The Board of Trustees met Thursday and discussed relevant marketing campaigns to target students and donors. Credit: Ris Twigg | Assistant Photo Editor

The Ohio State Board of Trustees Advancement Committee discussed modern marketing tactics to “enhance reputation” and “drive choice of the Ohio State University” on Thursday at the Longaberger Alumni House.

The Board discussed ways to engage with Ohio State’s target audience — especially alumni, students and prospective students. This includes knowing its audience’s needs and behaviors, the ability to connect through multiple social media channels and creating appealing experiences through multimedia.

At the meeting, Adrienne Nazon, Ohio State’s vice president of marketing and chief marketing officer, said technological advancements have created a demand for modern techniques in marketing.

“Technology has not just changed everything in our lives as we see it today and as we live them today, but has also changed the world of marketing significantly,” Nazon said.

Nazon said mass media methods, like billboards and ads, no longer reach enough people and that one-on-one interaction creates compelling experiences.

The meeting focused on using social media outlets — such as Twitter — as a tool to directly speak with the university’s audience.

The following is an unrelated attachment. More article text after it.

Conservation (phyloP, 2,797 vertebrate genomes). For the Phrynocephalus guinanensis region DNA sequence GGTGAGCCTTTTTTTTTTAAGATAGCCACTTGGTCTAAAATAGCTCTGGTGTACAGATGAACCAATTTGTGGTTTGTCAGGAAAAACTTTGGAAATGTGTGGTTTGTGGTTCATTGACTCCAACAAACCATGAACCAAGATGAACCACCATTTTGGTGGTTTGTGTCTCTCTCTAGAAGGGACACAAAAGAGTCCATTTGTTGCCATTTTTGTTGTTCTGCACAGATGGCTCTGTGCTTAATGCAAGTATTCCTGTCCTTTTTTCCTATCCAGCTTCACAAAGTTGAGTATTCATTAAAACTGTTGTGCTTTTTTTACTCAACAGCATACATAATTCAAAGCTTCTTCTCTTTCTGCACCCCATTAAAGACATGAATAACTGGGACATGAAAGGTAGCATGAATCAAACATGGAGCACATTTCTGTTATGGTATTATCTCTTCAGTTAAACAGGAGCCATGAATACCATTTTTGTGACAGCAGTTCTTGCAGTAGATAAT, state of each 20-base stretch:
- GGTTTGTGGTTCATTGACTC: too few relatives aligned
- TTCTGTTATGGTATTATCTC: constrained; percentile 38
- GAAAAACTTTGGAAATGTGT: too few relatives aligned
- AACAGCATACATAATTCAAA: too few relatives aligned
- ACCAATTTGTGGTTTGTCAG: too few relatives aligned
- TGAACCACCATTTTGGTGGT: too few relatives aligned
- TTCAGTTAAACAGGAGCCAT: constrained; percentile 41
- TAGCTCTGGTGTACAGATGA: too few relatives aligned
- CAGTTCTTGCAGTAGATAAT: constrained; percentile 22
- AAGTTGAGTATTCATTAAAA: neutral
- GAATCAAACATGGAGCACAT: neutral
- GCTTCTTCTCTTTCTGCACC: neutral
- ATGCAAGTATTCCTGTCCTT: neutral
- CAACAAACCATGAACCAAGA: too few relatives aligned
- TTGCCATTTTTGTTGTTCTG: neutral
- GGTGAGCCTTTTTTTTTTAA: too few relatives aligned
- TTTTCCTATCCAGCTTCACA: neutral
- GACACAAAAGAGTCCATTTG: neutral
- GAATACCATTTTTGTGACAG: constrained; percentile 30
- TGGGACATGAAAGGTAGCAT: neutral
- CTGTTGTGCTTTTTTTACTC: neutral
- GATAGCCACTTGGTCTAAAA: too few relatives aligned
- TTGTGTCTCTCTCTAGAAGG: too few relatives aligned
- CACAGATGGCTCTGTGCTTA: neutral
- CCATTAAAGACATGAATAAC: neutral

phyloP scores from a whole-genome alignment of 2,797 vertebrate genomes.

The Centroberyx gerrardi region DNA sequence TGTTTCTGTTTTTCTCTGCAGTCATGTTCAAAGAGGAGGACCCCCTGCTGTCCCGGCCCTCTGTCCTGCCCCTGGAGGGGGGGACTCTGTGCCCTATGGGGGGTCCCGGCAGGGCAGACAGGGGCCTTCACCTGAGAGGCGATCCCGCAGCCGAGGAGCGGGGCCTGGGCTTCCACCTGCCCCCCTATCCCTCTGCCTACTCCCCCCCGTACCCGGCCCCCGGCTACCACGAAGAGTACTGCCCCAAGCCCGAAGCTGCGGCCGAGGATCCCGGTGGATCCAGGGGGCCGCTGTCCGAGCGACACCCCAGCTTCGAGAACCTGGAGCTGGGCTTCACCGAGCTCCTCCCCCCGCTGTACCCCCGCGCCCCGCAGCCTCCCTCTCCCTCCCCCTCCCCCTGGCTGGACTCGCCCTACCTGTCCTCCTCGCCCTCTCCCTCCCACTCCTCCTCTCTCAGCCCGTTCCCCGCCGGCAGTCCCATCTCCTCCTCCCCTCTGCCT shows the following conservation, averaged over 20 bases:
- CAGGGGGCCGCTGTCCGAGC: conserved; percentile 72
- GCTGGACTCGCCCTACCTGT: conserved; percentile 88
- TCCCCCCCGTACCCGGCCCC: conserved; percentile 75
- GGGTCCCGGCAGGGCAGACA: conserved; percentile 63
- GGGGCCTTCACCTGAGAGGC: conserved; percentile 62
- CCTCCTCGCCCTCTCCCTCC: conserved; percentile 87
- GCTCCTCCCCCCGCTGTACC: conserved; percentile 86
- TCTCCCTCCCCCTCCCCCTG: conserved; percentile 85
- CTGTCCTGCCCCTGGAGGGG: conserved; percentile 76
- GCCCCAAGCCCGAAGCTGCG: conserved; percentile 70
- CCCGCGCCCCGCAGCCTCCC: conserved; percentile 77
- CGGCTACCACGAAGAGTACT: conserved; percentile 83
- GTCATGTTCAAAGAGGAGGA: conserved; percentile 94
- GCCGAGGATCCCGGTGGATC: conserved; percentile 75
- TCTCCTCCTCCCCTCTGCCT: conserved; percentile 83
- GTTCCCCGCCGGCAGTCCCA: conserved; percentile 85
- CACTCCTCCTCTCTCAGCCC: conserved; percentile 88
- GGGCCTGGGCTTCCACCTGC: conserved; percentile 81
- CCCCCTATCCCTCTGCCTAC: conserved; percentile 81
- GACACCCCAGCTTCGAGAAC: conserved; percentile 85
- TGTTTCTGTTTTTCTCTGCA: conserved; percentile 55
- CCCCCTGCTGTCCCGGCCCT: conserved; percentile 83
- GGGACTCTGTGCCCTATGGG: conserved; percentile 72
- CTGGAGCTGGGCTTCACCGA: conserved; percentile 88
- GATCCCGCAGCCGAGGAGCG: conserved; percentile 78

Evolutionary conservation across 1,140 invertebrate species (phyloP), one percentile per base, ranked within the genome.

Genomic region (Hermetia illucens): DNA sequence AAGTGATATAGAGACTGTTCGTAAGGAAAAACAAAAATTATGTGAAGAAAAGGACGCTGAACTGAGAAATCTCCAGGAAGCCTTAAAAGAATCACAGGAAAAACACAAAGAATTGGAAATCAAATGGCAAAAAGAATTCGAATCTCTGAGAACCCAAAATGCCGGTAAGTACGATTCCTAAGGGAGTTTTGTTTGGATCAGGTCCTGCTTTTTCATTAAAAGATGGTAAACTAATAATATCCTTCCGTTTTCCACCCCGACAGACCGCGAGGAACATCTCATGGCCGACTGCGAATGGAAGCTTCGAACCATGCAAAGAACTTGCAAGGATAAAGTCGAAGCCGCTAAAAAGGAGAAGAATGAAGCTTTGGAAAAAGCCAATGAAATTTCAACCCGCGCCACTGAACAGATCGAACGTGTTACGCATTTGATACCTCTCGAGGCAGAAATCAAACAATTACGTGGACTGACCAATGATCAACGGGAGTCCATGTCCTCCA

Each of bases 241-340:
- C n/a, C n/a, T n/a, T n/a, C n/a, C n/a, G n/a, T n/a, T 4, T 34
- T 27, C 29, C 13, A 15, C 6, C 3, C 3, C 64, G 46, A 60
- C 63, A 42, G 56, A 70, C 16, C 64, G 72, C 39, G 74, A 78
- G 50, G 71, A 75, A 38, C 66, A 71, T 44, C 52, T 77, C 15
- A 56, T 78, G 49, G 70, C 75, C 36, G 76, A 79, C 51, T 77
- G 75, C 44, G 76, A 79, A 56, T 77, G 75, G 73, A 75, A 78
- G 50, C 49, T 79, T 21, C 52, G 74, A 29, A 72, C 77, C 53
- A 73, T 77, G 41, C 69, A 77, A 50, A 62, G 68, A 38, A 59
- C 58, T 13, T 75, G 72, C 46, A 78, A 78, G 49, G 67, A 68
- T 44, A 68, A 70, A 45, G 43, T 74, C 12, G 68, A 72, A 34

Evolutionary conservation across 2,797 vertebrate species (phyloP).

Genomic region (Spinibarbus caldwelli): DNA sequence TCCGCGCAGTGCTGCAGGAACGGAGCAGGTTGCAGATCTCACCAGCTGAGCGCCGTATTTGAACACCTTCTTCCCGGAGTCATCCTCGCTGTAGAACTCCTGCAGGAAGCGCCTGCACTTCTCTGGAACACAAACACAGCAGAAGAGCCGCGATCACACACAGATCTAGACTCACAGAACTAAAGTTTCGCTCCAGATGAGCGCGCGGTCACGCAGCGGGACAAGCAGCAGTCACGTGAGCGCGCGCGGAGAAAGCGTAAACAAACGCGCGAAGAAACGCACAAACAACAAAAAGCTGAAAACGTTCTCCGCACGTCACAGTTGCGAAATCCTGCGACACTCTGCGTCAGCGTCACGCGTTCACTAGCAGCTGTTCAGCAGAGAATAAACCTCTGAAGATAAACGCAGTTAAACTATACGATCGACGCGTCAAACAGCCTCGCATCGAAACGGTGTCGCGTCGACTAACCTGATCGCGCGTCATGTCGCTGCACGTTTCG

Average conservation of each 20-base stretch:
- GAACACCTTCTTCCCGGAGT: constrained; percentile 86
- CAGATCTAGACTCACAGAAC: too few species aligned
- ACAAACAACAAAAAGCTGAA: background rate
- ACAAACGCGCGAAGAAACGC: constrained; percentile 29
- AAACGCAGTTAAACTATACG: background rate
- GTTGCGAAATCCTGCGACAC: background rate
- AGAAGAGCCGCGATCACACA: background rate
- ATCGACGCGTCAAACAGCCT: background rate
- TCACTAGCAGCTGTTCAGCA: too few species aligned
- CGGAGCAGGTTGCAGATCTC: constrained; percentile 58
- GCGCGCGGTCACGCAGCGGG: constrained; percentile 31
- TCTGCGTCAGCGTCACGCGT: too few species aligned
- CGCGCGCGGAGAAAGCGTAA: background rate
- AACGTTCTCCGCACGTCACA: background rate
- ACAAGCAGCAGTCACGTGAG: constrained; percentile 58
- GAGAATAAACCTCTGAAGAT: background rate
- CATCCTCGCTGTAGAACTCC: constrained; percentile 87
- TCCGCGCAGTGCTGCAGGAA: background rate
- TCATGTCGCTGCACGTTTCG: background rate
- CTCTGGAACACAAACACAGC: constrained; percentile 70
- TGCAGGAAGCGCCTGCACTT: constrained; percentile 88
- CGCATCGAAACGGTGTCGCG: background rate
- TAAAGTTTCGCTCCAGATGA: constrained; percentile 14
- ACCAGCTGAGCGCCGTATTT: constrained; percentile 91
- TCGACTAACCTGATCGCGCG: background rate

Nazon also discussed the depth to which the university uses Google analytics. The data tracker is used by about 80 percent of Ohio State websites to provide insight into beneficial marketing strategies.

However, Nazon said being able to use both traditional and modern marketing techniques is integral in making appealing content to everyone in Ohio State’s target areas.

“None of this means we will not use any traditional media or should not be. It depends on the audience and what we’re trying to accomplish with them,” Nazon said. “But one way is no longer an option and all of it needs to work together to create a cohesive one-brand experience.”

After doing research on the Alumni Magazine audience, Nazon found that having a tangible print was favored over a web version by readers.

Nazon said after the research, 93 percent of readers rated the magazine “good” or “excellent,” which is up from 84 percent from the previous year. Readership from ages 22 to 44 has increased by 20 percent.